When you start generating traffic, (email, ABM, pay per click, social media) you have to point them to content, you have to give them something to learn. If your traffic generating campaigns just lead to your homepage, that will be a waste of money. Why?

Unless the prospect immediately finds content they’re interested in, they’ll quickly go somewhere else.

Knowing what questions and keywords people search for online, your campaigns will be laser-targeted and you can point prospects not to your site in general, but to relevant, educational content.

Remember: only start generating traffic once you have good educational content that's directly tied to the sales process. 


5. Measure results.

You can't control what you don't measure.

So remember step 1, installing Google Analytics and Hotjar? Now you can start using that data. Figure out which articles are the most popular and the most relevant, and double down on those articles.  Ask yourself:

  • What do the most popular articles have in common?
  • What are those related topics?
  • How can you group them logically? 

You can also look at your heat mapping software.  Ask these questions on the most popular pages:

  • How far are people scrolling down on the page?
  • Where is their mouse moving (There is a correlation between mouse movement and eye movement)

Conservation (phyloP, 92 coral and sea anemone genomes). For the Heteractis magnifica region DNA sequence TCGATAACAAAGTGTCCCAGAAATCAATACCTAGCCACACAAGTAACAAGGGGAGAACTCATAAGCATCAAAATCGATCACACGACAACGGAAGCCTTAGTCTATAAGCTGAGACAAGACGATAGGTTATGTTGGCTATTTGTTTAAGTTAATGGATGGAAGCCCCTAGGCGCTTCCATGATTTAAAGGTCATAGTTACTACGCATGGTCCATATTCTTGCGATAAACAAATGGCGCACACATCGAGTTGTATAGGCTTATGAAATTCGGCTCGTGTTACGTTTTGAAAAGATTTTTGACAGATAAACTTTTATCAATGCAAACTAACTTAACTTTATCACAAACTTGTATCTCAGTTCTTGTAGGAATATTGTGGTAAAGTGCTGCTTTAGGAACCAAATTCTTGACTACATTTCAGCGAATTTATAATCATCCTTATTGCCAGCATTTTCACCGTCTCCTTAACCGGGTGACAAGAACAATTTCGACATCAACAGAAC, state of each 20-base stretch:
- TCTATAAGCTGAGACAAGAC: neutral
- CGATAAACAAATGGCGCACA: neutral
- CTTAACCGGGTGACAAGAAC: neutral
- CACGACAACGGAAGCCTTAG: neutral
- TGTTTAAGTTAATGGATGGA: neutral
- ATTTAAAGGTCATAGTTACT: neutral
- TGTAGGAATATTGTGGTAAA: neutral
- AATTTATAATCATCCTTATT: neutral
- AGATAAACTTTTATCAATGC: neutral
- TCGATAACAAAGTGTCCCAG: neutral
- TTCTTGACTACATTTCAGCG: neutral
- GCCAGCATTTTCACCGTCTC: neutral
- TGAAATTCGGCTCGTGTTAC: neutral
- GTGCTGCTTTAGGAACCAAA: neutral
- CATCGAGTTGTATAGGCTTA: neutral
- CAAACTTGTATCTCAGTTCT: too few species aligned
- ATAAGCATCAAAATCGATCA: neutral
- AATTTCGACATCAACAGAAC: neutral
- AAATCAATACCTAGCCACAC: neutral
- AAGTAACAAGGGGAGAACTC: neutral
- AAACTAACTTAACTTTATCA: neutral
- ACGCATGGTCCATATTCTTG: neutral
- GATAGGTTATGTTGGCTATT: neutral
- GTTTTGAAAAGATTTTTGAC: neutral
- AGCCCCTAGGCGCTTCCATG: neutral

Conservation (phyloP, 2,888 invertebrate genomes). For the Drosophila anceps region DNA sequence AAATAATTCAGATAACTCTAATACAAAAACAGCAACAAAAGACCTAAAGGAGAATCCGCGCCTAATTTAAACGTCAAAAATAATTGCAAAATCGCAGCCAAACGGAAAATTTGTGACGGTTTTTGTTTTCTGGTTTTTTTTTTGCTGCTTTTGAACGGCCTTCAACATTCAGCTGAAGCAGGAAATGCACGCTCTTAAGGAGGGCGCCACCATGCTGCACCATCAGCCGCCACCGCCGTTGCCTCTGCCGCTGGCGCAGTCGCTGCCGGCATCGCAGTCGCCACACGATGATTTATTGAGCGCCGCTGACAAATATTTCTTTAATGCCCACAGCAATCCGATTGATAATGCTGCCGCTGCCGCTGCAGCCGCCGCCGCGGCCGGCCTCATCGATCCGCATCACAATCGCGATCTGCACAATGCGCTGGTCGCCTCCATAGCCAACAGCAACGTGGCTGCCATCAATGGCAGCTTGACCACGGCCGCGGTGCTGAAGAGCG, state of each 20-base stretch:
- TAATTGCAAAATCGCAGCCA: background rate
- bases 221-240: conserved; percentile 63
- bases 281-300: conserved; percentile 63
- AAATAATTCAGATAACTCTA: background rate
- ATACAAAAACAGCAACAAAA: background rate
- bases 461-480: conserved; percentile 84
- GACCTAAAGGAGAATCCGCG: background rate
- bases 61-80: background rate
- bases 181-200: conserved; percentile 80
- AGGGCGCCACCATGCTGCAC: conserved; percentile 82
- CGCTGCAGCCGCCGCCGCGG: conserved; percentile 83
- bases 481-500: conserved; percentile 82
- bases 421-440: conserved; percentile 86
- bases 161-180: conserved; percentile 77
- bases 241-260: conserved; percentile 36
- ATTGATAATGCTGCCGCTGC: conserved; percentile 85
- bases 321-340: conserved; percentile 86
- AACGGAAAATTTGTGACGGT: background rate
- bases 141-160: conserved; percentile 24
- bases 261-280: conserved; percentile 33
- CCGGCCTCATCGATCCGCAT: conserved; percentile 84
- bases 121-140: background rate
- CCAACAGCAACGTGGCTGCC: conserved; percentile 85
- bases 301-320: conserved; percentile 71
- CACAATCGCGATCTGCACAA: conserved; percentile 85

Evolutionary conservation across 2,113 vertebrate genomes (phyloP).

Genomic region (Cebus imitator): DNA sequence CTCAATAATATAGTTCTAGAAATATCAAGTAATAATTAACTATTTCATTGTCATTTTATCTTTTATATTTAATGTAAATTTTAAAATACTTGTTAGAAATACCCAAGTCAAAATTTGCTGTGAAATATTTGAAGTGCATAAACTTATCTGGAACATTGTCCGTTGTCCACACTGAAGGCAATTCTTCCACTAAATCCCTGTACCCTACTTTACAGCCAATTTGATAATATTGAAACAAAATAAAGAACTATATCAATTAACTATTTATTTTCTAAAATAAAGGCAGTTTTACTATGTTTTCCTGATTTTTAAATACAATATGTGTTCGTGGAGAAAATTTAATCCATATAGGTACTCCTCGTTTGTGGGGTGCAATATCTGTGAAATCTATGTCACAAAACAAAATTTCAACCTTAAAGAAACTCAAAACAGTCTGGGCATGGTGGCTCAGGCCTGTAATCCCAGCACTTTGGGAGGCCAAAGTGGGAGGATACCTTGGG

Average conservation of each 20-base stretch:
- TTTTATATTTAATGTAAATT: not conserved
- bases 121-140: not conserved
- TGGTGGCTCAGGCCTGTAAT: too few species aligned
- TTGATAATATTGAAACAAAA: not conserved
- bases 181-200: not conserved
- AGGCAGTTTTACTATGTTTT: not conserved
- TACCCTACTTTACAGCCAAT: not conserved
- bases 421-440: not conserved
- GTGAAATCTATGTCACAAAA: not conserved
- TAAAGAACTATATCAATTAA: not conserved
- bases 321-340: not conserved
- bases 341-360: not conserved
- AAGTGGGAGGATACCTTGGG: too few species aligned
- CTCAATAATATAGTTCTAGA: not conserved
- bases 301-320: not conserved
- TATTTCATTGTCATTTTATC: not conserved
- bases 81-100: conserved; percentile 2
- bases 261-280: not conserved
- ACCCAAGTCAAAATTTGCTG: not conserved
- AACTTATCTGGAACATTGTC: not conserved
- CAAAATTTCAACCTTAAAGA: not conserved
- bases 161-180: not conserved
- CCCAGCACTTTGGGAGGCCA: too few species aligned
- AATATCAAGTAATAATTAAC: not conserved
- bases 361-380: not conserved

• What are the top three links clicked on the page?

Look at Google Analytics. If you're running a traffic generation campaign, look at which customer acquisition channels generate not just the most traffic, but also the most engagement. 

Mini-case study:

We had one client that was spending a decent amount of money on LinkedIn campaigns, generating gobs of traffic. But the engagement time was well under one minute, which means when they dumped prospects to the page, people were not looking at it. They wasted money on their campaign because people got to the page, but didn’t engage with the website and quickly went somewhere else. So the client just paid for traffic, not to make a sale or to generate a lead. 

By analyzing the data and measuring results, you can start making continual improvements to your website.

Final Thoughts

Creating a website is the FIRST step in making sure that marketing is contributing to the sales process.

Take a look at the data.

See what's working well and double down on that.

What's not working well? Dial it back or stop doing it.

Don't forget to experiment and try new ideas and campaigns. 

And remember that your new website is the beginning of the process to make sure that you and your company get the most business value from all of your hard work!

David Lee

David Lee

Leveraging 20+ years of experience with Fortune 500 companies including Toyota, Beckman Coulter, and Deloitte, I craft data-driven website and content strategies to help companies compete and win in the digital age. Explore my insight articles to learn what works and how to craft winning strategies and tactics to move the revenue needle for your company.